Injury rate in 15-a-side game increases quickly as players age

A comprehensive study of injuries in the 15-a-side game has shown most injuries are damage to soft tissue while concussions may be underreported because of a fear of missing games.

New Zealand Rugby released research yesterday which outlined the claims made with ACC for injuries for 2005-17.

In that time, 635,657 claims were made for injuries for players aged 5-40. It did not say how much the claims cost.

The study was hailed as a first as most other studies into injuries were done at an elite sport level.

Of all the injuries recorded, 76% of them were soft-tissue injuries such as sprains and bruises.

Of the other injuries, 11% were for fractures and dislocations, 7% were for cuts and lacerations, 3% were for concussions and 2% for dental injuries.

The most injured areas were shoulder (14%), knee (13%), wrist/hand (13%), neck/spine (13%), head/face (12%), leg (11%) and ankle (10%).

When a player starts out, there is a slight chance of getting injured. But the injury rate increases quickly as players grow older.

Male players aged 18-20 had a 53% chance of making a claim annually while those aged 21-30 had a 57% chance of making a claim annually.

Almost one-third of adult players can expect to make at least one claim for a soft -tissue injury every year.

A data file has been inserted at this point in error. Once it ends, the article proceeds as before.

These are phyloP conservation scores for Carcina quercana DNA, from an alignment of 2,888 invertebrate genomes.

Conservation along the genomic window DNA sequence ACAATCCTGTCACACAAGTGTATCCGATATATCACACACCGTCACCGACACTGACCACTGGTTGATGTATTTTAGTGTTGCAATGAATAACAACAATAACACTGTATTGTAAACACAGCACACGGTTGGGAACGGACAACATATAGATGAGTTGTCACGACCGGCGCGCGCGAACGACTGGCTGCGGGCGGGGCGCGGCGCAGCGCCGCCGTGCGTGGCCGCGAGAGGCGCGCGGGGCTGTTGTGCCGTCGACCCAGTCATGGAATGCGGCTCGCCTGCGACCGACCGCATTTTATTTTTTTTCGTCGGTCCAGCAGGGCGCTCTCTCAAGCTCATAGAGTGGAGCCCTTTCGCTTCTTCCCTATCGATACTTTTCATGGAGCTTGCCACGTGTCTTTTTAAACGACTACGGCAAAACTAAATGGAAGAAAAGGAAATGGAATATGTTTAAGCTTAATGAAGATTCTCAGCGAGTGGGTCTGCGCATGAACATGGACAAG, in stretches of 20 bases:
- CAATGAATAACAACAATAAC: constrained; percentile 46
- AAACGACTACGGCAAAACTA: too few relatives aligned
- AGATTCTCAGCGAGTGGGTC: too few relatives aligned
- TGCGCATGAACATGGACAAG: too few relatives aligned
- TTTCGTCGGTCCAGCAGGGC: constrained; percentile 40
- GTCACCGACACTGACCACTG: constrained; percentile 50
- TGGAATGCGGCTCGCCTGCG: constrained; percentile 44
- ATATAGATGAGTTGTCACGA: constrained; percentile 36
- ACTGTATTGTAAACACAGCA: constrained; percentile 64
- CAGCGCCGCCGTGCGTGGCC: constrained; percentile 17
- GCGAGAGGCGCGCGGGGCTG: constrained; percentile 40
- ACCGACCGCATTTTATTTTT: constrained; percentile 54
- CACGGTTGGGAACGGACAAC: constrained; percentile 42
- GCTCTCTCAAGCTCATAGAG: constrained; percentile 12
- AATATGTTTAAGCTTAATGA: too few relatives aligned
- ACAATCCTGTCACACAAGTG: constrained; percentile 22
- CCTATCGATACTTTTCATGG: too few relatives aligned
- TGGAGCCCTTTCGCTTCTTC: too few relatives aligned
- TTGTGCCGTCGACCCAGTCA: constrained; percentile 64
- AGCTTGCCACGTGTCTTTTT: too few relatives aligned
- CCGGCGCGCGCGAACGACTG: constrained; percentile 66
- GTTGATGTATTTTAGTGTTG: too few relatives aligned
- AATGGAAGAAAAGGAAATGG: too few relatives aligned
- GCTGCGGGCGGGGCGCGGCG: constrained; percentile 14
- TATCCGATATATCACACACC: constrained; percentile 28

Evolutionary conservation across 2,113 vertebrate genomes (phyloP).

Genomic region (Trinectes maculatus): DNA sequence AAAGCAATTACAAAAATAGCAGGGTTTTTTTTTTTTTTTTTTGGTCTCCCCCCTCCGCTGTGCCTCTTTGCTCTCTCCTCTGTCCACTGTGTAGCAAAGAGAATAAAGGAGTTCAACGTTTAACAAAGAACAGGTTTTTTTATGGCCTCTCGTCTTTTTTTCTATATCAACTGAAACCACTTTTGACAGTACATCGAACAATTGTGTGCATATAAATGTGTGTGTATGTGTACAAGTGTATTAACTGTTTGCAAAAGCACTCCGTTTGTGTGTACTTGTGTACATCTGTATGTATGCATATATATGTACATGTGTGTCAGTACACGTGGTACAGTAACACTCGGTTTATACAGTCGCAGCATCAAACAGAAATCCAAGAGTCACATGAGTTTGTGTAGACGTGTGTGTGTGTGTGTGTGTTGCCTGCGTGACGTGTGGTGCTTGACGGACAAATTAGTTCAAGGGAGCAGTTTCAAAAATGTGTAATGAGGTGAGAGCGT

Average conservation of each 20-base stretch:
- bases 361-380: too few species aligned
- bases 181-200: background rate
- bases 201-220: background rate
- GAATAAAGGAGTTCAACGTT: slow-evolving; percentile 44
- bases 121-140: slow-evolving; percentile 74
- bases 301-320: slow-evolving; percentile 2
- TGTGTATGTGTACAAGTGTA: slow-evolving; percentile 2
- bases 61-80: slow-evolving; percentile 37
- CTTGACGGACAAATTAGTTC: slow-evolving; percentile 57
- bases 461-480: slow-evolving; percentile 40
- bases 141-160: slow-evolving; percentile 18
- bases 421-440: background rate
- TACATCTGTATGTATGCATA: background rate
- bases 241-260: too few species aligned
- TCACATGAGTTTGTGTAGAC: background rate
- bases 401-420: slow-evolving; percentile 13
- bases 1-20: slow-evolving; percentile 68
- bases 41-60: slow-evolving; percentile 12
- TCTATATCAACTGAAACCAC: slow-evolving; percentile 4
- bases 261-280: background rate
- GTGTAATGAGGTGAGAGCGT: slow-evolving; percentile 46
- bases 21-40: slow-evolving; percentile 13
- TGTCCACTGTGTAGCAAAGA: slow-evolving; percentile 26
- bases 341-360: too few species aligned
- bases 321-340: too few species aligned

Female players make up 10% of the playing population and 6% of claims.

But as female players get older they tend to make more claims and the rate does not decrease. The study said as as female players aged they were forced to play in just one grade.

That grade had a real mixture of abilities and many players found themselves up against bigger and faster players which led to injuries.

Injury rates were the lowest in the youngest age-group but increased rapidly for both men and women.

The limitation of the study was there was no clear explanation of how injuries occurred.

Just 3% of the injuries were classified as concussion.

The study came to the conclusion this was just a small indication of the concussions suffered in games.

That came down to a lack of recognition by players that the concussion had occurred and many of the players not feeling the concussion was severe enough to warrant seeking medical advice.

In the community game, there is an automatic stand-down of three weeks should a player pick up a concussion. That may lead to a perception that reporting a concussion is a disincentive as it rules players out of playing.

Further investigation may be needed on the concussion issue although rules have tightened around that issue in the past couple of years.

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